Back in about 1994, I had a temp job in downtown Seattle as a file clerk at an Evil Law Firm. (Now defunct.) My friend and coworker Jesse happened to notice that I was using a Magic: The Gathering card as a bookmark (I’m pretty sure it was an Atog, and the book might have been something in Asimov’s Foundation or Niven’s Ringworld series), and we started talking about games. One thing led to another, and before you could say “fired for having too many rubber band fights in the file room” we and some friends and brothers had gone and founded Rubicon Games, Inc.

At Rubicon we had a great company name, a terrific logo, and a sort of vague idea that we should, you know, publish some games or something. We wrote a little collection of twenty dice games called The Die is Cast (see what we did there?) and a fun little card game called Up the Creek, and were still milling about with nothing actually published when the roleplaying game Everway fell off of the back of the WotC truck and landed in our company’s lap.

Okay, it wasn’t quite that simple. We had to ask for it first. When Wizards of the Coast declared that they were divesting themselves of their roleplaying game lines (this was prior to when they reversed course again and bought TSR), Pagan Publishing, Atlas Games, and Rubicon Games all submitted proposals to acquire Jonathan Tweet’s new card-based roleplaying game Everway. Atlas acquired Ars Magica and probably figured that was enough. Pagan Publishing was the clear frontrunner, but decided not to get Everway after all, probably because it was so completely different from their normal Lovecraftian fare. That left Rubicon, and somehow WotC decided to go ahead and send the game line our way instead of just tossing it out or using it to build an obstacle course in the parking lot of their huge office building. By submitting one proposal we went from having no actual products to having to rent space in two different warehouses to store pallet after pallet of boxed sets and art cards.

One important tidbit, to my own future at least, was that Nicole Lindroos had written an unpublished adventure for Everway. We found the manuscripts for that and another adventure on one of the CDs we got with the rest of the Everway stuff, and published them. I met Nicole, Chris Pramas, and wee Intern Kate when they stopped by my house in Seattle so Nicole could get some copies of her adventure. We were, of course, unaware that this was setting the stage for my future employment with the future company Green Ronin Publishing.

Rubicon was not the best publishing company, despite our great name and logo. We diversified into game retailing by merging with the Seattle-area game store chain Games & Gizmos, and I came on full time to create G&G’s online store. I also started gaming with Chris and Nicole, and ended up finally putting my English Lit degree to good use by editing Green Ronin’s first product, Ork! The Roleplaying Game. My mom was so proud.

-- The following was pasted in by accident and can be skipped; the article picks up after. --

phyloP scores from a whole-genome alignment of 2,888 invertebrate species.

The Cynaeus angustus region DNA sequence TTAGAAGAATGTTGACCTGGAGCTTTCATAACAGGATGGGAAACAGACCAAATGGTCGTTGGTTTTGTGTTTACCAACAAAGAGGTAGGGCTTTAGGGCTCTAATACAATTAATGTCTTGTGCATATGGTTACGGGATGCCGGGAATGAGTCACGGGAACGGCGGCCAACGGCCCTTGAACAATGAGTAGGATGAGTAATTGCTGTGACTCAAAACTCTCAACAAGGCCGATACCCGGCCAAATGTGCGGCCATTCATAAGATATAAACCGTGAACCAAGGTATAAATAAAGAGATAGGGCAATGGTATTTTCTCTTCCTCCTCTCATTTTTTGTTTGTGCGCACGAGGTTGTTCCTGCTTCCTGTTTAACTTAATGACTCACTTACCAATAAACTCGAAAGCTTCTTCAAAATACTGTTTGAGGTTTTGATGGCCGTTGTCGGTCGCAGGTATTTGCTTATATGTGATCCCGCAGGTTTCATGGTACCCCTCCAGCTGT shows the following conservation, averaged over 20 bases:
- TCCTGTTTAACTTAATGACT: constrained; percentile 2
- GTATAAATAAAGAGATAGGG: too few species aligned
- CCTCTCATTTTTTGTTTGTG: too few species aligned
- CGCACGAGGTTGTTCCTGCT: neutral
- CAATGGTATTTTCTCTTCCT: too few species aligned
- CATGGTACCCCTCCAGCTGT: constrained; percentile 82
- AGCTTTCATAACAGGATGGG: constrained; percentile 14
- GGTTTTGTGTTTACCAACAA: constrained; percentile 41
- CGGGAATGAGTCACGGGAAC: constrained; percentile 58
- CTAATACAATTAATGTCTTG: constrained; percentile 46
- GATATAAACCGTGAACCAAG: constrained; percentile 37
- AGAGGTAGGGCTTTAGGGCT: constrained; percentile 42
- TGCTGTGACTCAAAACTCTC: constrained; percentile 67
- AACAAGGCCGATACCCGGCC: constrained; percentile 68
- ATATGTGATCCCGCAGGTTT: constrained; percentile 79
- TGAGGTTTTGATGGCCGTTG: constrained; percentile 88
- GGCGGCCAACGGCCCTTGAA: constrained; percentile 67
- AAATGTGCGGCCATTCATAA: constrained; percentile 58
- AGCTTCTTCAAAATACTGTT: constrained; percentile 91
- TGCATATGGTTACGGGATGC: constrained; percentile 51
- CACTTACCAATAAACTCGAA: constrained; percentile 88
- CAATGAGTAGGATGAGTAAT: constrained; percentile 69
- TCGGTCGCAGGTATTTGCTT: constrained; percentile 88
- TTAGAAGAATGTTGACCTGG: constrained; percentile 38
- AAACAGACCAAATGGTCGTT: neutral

Soon after that, I started freelancing on GreenRonin.com for Nicole, Chris, and Hal. Meanwhile, giddy with Dot-Com Era excitement, Games & Gizmos over-extended and had to start closing stores, and I moved on to do some contract work for the MSN Gaming Zone. From there I worked at Cranium on the kids’ game Hullabaloo
and also proofread the Swiss-German card set for the Cranium board game. No, I didn’t know the language. Through another contract gig, I proofread a set of Pokémon cards for Nintendo USA, although to my kids’ dismay I have no idea what set it was.

In about 2002 I became Green Ronin’s Employee #4, creating and managing our web sites and proofreading and editing books. I’ve edited books for the d20 System, Warhammer Fantasy Roleplay second edition, Mutants & Masterminds, A Song of Ice and Fire Roleplaying, and my personal favorite, Dragon Age RPG. Thanks to GR I’ve even seen my own card game, Walk the Plank, on at least two stores’ shelves, and have met literally ones of Walk the Plank fans from around the world. By which I mean Australia.

I’ve been able to live my own version of the dream gamer geek life, minus the great wealth part, and all because I used an Atog as a bookmark. That bookmark also led to me meeting my awesome wife, but that’s another story.

Mutants & Masterminds Power Profile: Tech Powers

Mutants & Masterminds Power Profile: Tech PowersFrom heavy metal to sleek high-tech, Tech Powers takes a look at the abilities of machines and those who control them. Create a hero with a Machine Body and a Digital Mind, or with the power to Interface with computers and communicate over the world network. Animate machines or operate them from a distance, or exercise intuitive powers of invention. The powers in this Profile let you build a better hero, literally! This 99-cent Power Profile PDF is for Mutants & Masterminds Third Edition.

Mutants & Masterminds Power Profile: Tech Powers

SIFRP A Game of Thrones Edition Cover Revealed!

For the upcoming A Game of Thrones Edition of A Song of Ice and Fire Roleplaying, we commissioned Michael Komarck to do a brand new piece of cover art. We loved his piece for the SIFRP Campaign Guide and thought it’d be great if both core books featured his art. The new piece shows the epic confrontation between Robert Baratheon and Rhaegar Targaryen at the Battle of the Trident. It is, in a word, awesome.